The word itself refers to the armour material, not the garment made from it. A shirt made from mail is a hauberk, if knee-length; haubergeon if mid-thigh length, and byrnie if waist-length. Mail leggings are called chausses, mail hoods coif and mail mittens mitons. A mail collar hanging from a helmet is camail or aventail. A mail collar worn strapped around the neck was called a pixane or standard. It should be understood that this is not like a modern collar that wraps around the throat and back of neck but is rather a very small poncho in that it drapes over the shoulders and covers the breast and upper back. Hauberk, Museum of Bayeux. ... hauberk, Museum of Bayeux. ... Chausses with poleyns, from an illustration by Villard de Honnecourt (13th century) Chausse is also an unrelated technical term in heraldry. ... Medieval coif Detail of Edward VI as a child by Holbein, 1538. ... An aventail is a flexible curtain of chainmail on a helmet, that extends to cover the neck and shoulders. ... Typical Andes poncho in a flea market in Genoa, Italy Clear Plastic Rain Poncho modeled by Mark Allyn in Seattle, Washington A poncho is a simple garment designed to keep the body warm, or if made from an impermeable material, to keep dry during rain. ...

Contents

History

Statue of a Gallic warrior. This armor uses a highly unusual vertical orientation of the rings.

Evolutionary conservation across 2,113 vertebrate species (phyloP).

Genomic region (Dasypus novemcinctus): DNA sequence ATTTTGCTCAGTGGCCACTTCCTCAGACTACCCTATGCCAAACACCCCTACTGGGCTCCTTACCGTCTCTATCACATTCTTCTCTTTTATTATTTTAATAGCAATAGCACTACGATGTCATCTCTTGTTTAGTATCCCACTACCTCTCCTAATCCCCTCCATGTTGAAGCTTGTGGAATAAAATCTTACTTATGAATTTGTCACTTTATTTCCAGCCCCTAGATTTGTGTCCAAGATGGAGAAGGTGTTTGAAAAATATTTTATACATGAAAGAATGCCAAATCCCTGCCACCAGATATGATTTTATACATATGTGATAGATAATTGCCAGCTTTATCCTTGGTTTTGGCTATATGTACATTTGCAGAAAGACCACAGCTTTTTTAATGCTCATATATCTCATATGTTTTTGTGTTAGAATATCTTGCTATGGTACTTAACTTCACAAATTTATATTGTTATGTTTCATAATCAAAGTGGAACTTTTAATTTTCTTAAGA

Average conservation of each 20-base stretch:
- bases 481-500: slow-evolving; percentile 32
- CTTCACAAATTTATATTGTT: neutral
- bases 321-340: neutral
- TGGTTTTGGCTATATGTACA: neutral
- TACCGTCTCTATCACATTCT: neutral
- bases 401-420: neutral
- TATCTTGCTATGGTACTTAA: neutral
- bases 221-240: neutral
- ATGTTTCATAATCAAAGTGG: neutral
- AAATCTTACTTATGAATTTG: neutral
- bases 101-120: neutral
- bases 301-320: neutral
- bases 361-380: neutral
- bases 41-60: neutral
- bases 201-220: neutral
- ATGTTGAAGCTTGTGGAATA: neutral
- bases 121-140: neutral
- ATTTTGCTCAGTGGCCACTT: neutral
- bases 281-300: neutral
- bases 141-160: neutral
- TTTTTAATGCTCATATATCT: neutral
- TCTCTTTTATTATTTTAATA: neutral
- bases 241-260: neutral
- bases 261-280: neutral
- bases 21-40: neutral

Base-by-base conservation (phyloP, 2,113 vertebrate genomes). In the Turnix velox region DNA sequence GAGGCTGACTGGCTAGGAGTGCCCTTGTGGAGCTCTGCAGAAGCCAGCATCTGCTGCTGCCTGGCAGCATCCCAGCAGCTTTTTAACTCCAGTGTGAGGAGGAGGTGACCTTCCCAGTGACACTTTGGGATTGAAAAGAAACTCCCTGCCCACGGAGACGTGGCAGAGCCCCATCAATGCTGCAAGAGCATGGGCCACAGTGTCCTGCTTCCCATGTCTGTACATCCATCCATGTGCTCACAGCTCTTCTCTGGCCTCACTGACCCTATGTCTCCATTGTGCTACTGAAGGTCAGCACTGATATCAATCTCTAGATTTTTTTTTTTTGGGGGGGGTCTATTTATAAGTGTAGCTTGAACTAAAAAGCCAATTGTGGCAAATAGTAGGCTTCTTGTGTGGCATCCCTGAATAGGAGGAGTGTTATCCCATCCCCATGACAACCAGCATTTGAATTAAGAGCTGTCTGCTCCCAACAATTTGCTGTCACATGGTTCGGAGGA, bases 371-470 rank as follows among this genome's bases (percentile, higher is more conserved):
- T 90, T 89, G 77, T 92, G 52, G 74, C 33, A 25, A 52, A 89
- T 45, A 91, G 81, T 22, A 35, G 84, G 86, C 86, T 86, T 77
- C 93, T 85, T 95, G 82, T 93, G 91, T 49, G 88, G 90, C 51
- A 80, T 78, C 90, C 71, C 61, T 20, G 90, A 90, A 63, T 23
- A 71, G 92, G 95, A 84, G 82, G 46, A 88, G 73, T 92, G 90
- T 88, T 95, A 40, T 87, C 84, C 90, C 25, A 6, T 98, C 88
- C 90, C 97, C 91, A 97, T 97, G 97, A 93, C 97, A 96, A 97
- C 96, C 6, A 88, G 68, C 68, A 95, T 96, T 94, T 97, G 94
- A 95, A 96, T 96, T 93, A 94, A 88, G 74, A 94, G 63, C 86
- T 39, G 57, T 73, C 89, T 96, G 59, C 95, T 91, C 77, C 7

Mail was invented some time in the mid 1st millennium BC, but it is unknown where and by whom it was first used. It may have been invented independently in East Asia (especially the Japanese) and in Europe. The earliest finds are from a 4th century BC (Rusu, M., “Das Keltisch Furstengrab von Ciumesti in Rumanien”, Germania 50, 1969, pp.267-269) Celtic chieftain's burial located in Ciumesti, Romania. It is believed that the Roman Republic first came into contact with mail fighting the Gauls in Cisalpine Gaul, now Northern Italy. The Roman army adopted the technology for their troops in the form of the lorica hamata which was used as a primary form of armour through the Imperial period where it was used alongside the lorica segmentata. Image File history File linksMetadata Download high-resolution version (504x700, 204 KB) Sujet : Statue gallo-romaine de guerrier gaulois portant des habits et un armement romains ; Trouvée : vers 1850 à Vachères, Alpes-de-Haute-Provence, France ; Emplacement : Musée Calvet, Avignon, France ; Image originale : Image:Guerrier_de_Vachères_(profil). ... Image File history File linksMetadata Download high-resolution version (504x700, 204 KB) Sujet : Statue gallo-romaine de guerrier gaulois portant des habits et un armement romains ; Trouvée : vers 1850 à Vachères, Alpes-de-Haute-Provence, France ; Emplacement : Musée Calvet, Avignon, France ; Image originale : Image:Guerrier_de_Vachères_(profil). ... Map of Gaul circa 58 BC Gaul (Latin: ) was the name given, in ancient times, to the region of Western Europe comprising present-day northern Italy, France, Belgium, western Switzerland and the parts of the Netherlands and Germany on the west bank of the Rhine river. ... The 1st millennium BC encompasses the Iron Age and sees the rise of successive empires. ... Geographic East Asia. ... World map showing the location of Europe. ... The 4th century BC started the first day of 400 BC and ended the last day of 301 BC. It is considered part of the Classical era, epoch, or historical period. ... This article is about the European people. ... Motto Senatus Populusque Romanus Roman provinces on the eve of the assassination of Julius Caesar, c. ... Cisalpine Gaul (Latin: Gallia Cisalpina, meaning Gaul this side of the Alps) was a province of the Roman Republic, in Emilia and Lombardy of modern-day northern Italy. ... Northern Italy encompasses nine of the countrys 20 autonomous regions: Emilia-Romagna Friuli-Venezia Giulia Liguria Lombardia Piemonte Toscana Trentino-Alto Adige Valle dAosta Veneto Friuli-Venezia Giulia, Trentino-Alto Adige and Valle dAosta are regions with a special statute. ... Detail of metal links. ... A reenactor dressed as a Roman soldier in lorica segmentata The lōrÄ«ca segmentāta was a type of armour primarily used in the Roman Empire, but the Latin name was first used in the 16th century (the ancient form is unknown). ...